The upcoming reissue of Paul McCartney’s second solo effort Ram had us thinking about drummer Denny Seiwell, who joined McCartney’s band for that project then became a cornerstone of the original lineup of Wings.
Seiwell, you might recall, was serving as the house drummer at the legendary Half Note jazz club in New York City when McCartney called to audition him for the Ram sessions. He would play an integral role as part of Wings on 1971’s Wild Life and 1973’s Red Rose Speedway — a period that included the hit singles “Uncle Albert/Admiral Halsey,” “My Love” and “Live and Let Die,” along with three tours.
“Working with Paul, we had such a good working experience and an artistic endeavor that he asked me to come — to leave my position as a sessions drummer in New York — and move to England and form the band Wings with him. And we put Wings together,” Seiwell tells John J. Moser, of The Morning Call.
But ongoing legal difficulties as McCartney worked to extricate himself from the Beatles meant that money was tight, and a nearly penniless Seiwell eventually left on the eve of Wings’ celebrated recording Band on the Run. It was only years later, Seiwell says, that he contacted McCartney to smooth over his abrupt departure — and the former Beatle offered to compensate him as part a promised-but-never-fulfilled financial arrangement: “He did make good with all of the guys from the past,” Seiwell says. “Many, many, many years later — let’s put it that way.”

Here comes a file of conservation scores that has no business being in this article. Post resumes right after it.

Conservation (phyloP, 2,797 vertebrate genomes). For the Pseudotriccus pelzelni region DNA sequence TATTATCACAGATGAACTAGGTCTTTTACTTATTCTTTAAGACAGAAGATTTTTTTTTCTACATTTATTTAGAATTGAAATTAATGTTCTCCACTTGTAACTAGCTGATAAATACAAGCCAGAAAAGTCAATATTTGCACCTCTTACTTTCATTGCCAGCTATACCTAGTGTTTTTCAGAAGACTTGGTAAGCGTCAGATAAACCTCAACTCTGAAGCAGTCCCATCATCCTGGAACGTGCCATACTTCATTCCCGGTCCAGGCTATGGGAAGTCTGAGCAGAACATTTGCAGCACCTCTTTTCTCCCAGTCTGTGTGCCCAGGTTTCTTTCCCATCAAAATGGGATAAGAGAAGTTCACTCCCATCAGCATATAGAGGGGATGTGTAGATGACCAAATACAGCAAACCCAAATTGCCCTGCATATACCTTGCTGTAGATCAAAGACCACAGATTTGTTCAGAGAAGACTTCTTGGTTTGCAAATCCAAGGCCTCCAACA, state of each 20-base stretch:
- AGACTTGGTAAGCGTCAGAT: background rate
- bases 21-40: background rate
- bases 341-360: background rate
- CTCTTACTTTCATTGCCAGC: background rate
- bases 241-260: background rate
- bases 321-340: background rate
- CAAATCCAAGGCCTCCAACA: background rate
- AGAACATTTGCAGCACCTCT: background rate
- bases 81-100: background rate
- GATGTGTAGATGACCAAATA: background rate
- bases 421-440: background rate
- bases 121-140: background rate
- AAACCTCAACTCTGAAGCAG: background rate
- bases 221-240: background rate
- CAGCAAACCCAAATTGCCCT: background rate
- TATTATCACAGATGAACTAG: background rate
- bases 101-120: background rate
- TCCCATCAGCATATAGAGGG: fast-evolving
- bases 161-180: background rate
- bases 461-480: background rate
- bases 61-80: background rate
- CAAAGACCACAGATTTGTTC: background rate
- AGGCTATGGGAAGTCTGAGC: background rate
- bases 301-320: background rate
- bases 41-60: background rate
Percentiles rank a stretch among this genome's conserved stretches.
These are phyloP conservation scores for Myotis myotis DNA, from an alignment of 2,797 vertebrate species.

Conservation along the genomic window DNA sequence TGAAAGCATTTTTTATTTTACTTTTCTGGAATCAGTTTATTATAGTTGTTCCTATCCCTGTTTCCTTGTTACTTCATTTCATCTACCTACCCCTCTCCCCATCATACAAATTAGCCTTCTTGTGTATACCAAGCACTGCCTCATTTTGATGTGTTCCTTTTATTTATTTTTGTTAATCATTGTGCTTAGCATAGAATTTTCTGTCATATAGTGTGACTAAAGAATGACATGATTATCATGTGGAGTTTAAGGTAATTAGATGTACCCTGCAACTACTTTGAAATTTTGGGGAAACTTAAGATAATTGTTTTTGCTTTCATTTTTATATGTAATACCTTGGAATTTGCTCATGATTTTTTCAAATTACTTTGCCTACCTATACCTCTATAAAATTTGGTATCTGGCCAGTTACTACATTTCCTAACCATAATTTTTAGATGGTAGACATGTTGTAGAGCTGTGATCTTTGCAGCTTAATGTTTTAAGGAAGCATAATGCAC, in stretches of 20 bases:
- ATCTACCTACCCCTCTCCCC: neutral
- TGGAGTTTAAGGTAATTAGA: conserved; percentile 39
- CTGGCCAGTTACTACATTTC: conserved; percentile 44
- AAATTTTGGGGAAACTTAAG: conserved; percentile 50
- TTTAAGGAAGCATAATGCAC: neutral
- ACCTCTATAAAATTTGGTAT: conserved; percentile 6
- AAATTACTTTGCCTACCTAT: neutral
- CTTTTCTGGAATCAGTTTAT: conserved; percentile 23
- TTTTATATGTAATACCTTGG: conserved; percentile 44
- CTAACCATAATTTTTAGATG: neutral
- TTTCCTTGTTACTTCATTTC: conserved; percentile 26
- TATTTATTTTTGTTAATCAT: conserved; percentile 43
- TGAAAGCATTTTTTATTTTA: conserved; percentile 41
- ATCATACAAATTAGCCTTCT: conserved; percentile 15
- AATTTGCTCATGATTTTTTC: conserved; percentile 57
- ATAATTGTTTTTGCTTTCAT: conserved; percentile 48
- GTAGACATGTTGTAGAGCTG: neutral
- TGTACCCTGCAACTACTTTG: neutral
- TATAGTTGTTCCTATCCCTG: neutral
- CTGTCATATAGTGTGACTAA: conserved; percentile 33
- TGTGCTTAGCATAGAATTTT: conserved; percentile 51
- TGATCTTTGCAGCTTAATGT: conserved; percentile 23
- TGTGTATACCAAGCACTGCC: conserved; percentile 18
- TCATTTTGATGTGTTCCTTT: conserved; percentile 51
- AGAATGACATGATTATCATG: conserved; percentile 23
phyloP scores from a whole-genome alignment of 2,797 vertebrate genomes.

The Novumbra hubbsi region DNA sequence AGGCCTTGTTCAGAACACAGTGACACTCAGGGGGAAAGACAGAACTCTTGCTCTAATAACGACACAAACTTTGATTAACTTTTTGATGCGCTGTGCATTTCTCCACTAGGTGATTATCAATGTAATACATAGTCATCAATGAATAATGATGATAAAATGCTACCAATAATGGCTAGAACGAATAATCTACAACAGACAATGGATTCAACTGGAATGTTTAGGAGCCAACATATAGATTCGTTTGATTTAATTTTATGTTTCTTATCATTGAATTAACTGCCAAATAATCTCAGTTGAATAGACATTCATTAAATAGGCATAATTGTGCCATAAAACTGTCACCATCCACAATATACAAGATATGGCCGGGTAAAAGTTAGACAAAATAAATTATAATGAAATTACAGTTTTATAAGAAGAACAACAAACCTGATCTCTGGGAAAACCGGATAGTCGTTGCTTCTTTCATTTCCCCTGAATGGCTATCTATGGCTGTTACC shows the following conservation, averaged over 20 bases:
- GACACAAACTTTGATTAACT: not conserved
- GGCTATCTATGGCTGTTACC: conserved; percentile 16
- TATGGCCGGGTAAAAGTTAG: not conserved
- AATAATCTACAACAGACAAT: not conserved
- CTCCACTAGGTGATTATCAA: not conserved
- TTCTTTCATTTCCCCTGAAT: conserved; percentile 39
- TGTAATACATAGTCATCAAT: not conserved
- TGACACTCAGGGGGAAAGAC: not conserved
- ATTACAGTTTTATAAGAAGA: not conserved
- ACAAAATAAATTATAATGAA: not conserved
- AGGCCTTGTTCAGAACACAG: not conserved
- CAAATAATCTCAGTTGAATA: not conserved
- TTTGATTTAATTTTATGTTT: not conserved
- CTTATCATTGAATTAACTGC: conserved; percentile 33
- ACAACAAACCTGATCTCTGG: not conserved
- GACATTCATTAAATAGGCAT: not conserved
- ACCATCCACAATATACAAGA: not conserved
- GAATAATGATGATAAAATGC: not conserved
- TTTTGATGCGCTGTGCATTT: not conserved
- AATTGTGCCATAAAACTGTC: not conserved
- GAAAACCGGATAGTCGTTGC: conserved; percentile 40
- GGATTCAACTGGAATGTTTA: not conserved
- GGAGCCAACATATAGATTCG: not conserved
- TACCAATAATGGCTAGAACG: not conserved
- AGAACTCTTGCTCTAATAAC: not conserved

[SOMETHING ELSE! INTERVIEW: Henry McCullough talks about his time with Paul McCartney and Wings, Joe Cocker and the Grease Band — and how addiction almost cost him everything.]
Seiwell went on to a successful career as a sessions drummer, working with James Brown and Billy Joel, among others. He also did TV and film work, including Disney’s “Atlantis.” These days, Seiwell has returned to his jazz roots, leading a trio featuring guitarist John Chiodini and organ player Joe Bagg. Their debut, last year’s Reckless Abandon includes several swinging updates of McCartney’s songs, including “Bip Bop,” “Dear Friend” and “Coming Up.”
“It was always a dream of mine to have an organ trio; I just liked that sound,” he tells the Morning Call. “And now that I’m retired from the mainstream recording … I’m just having more fun and I’m going back to my roots in jazz.”
The deluxe, remastered re-issue of Ram is due May 22, just in time to commemorative its 40th anniversary. Extras include a new documentary narrated by McCartney called “Ramming” about the making of the album, as well as original music videos for the songs “Heart Of The Country” and “3 Legs.”
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